How Eggshells Benefit the Garden

Learn how to benefit the garden soil using eggshells year-round. It's easy and you can begin right now.

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How eggsshells benefit the garden

Eggshells have this great way of benefiting the garden and how we feed the soil is where we begin to calculate our successes and failures.

When composting eggshells into the soil, we’re adding calcium, this is especially important for plants growing produce. Calcium can help build cell walls which allows a plant to grow faster.

Have you ever noticed rot at the bottom of tomatoes prior to harvesting?  This is due to lack of calcium in the soil.

This happened to me several years ago; it was a simple error that could have avoided.

I failed to pay attention to where I was adding shells, then went ahead and planted tomatoes in the same location as the previous year and every single piece of fruit had bottom rot.

When I figured out what was wrong, I started adding eggshells immediately and my fall harvest that same year was better.

Plants are always pulling nutrients from the ground and if the soil isn’t fed the right nutrition it will have an impact on your garden.

Eggshells offer additional perks and we’re going to take a look at those benefits and how to add this ingredient to any space.

Eggshells to Amend Soil

How to add Eggshells to the Garden

Free-range chickens lay eggs with thick shells, which means they hold a lot of nutrients and why our eggshells always end up in our raised beds.

You can add any kind of eggshells to your garden we just prefer farm raised becasue they taste amazing!


Over the Fall and Winter, add Shells via Direct Composting Like This:

  • I first rinse the eggshells then dig a hole in any raised bed.
  • Add the shells to the hole and crush with my shovel.
  • Finally, cover them up.

This takes just a few minutes and it works like a charm.

To learn more about direct composting and how I garden check out my book Startle Garden Now.


If you have resting beds and already have an idea where you’ll be planting peppers, squash and tomatoes the next season then add eggshells directly to those areas.

This step will detour bottom rot the next growing season.

With that being said you can also add eggshells where existing plants are growing year-round.  I even add them to my rose beds.

Adding directly to the soil allows nutrients to begin breaking down instantly and while they’re breaking down, nourishment is being released into the soil.

If you’re a compost bin gardener then it’s easy enough to just add eggshells directly to bins as you visit the garden. Make sure that compost is added to all planting areas prior to spring planting so your plants can benefit.

Adding eggshells to planters

Eggshells in Containers

Eggshells can also be combined into planters.  A good time to do this is when your establishing new containers or transplanting.

Shells can even be added to houseplants because guess what?  They need nutrients too and will benefit from calcium.

I’m no expert on houseplants so make sure to do your research ahead of time.


To Add Eggshells to Containers, Follow These Steps:

  • Add crushed eggshells to the bottom of the container.
  • Cover with soil.
  • Add new plants, seeds or bulbs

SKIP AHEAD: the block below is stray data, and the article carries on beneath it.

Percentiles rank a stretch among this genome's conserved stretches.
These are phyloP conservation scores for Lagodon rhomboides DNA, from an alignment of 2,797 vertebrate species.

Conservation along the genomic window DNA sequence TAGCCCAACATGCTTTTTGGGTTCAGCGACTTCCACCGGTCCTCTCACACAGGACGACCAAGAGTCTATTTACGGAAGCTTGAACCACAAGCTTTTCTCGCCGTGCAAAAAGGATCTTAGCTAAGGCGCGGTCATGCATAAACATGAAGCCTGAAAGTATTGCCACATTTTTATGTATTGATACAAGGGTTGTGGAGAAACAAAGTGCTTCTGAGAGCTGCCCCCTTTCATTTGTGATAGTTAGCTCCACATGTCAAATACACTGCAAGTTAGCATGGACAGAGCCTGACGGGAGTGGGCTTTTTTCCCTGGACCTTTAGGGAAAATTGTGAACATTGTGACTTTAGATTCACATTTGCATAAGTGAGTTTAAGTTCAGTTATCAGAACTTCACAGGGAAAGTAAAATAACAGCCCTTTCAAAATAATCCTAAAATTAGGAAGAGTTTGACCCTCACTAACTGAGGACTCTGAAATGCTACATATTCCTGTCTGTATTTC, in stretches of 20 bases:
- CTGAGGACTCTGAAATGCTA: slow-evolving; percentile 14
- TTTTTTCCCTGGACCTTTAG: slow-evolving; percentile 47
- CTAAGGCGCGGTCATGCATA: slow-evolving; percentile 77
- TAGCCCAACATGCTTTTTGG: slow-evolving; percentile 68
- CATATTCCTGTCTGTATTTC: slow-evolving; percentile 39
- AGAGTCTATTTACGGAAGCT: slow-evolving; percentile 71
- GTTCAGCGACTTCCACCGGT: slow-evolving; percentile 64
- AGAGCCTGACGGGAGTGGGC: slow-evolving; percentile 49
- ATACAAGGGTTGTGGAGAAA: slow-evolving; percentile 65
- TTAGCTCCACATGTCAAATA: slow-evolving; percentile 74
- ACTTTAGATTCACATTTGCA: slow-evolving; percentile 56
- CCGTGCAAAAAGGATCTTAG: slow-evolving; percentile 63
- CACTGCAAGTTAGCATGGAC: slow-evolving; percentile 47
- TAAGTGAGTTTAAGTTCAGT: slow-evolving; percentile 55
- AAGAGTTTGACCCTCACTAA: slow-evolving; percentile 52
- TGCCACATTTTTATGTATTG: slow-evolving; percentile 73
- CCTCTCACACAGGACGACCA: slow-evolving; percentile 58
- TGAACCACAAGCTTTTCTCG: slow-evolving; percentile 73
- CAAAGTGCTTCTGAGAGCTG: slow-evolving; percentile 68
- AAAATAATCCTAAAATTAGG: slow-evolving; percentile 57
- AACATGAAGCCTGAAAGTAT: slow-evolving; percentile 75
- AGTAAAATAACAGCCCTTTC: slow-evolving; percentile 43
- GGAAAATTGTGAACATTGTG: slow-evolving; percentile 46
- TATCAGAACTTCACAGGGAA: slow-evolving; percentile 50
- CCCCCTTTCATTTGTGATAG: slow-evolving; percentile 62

• Finish securing plant with soil and water as needed.

Working eggshells into the soil like mulch

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Adding Eggshells to Detour Pests

The final way I like to add eggshells is to mix within mulch, I normally use a combination of mulch chips, leaves, small sticks and eggshells.

Some people use a food processer to break shells for this mixture, I’m a little more practical and just use my spade.

If I have garden gloves on, I just crush in my hands.  I found this to be faster and there’s no dishes to wash afterwards.

This step is another way to benefit the soil and detour some pests including slugs.

This isn’t a pleasant detour as it can result in pest cuts where they bleed out.  I know that’s kind ugly, but it is natural…

You’ll notice I only add a few eggshells to my mixture and this is mainly for the nutritional value.

However, I think this actually helps keep the racoons and possums from messing in the garden more than it keeps bugs out.

Adding natural nutrition to improve the soil is the best way to help your plants grow their best.

This is a simple activity, easy to implement year-round by just visiting your garden, digging a hole, and emptying eggshells in the mix.



How eggsshells benefit the garden


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  1. daisy says:

    I learned about how important egg shells are last year when growing tomatoes. I added eggshells, worm castings and coffee ground to every hole in which I put my transplants and never had any issue with blossom end rot. Best tomatoes I’ve ever grown. Now I add these three items liberally to everything I plant. I’ve even added them to my straw bales!

    Enjoy your weekend. Hope y’all are getting some fall weather.

    1. Carole says:

      Thank you for sharing that, it’s helpful for others to see that it really does work. Well we’re still in the low 90’s but the mornings are nice and in the 80’s. Looks like October things will mellow out. Hope you have a great weekend too.

  2. Christine says:

    Happy belated anniversary sweet friend!! I hope you and Robert enjoyed the day!! Cracker Barrel is one of my favorite breakfast stops!! As for egg shells I’ve been using them in my rose gardens for years and love the results!! I’ve never tried them in my planters but that’s a great idea!!

    1. Carole says:

      Thank you Christine, it was a fun day. Eggshells are pretty awesome and it just makes sense to place them into the ground instead of tossing in the garbage. Hope you have a great day!

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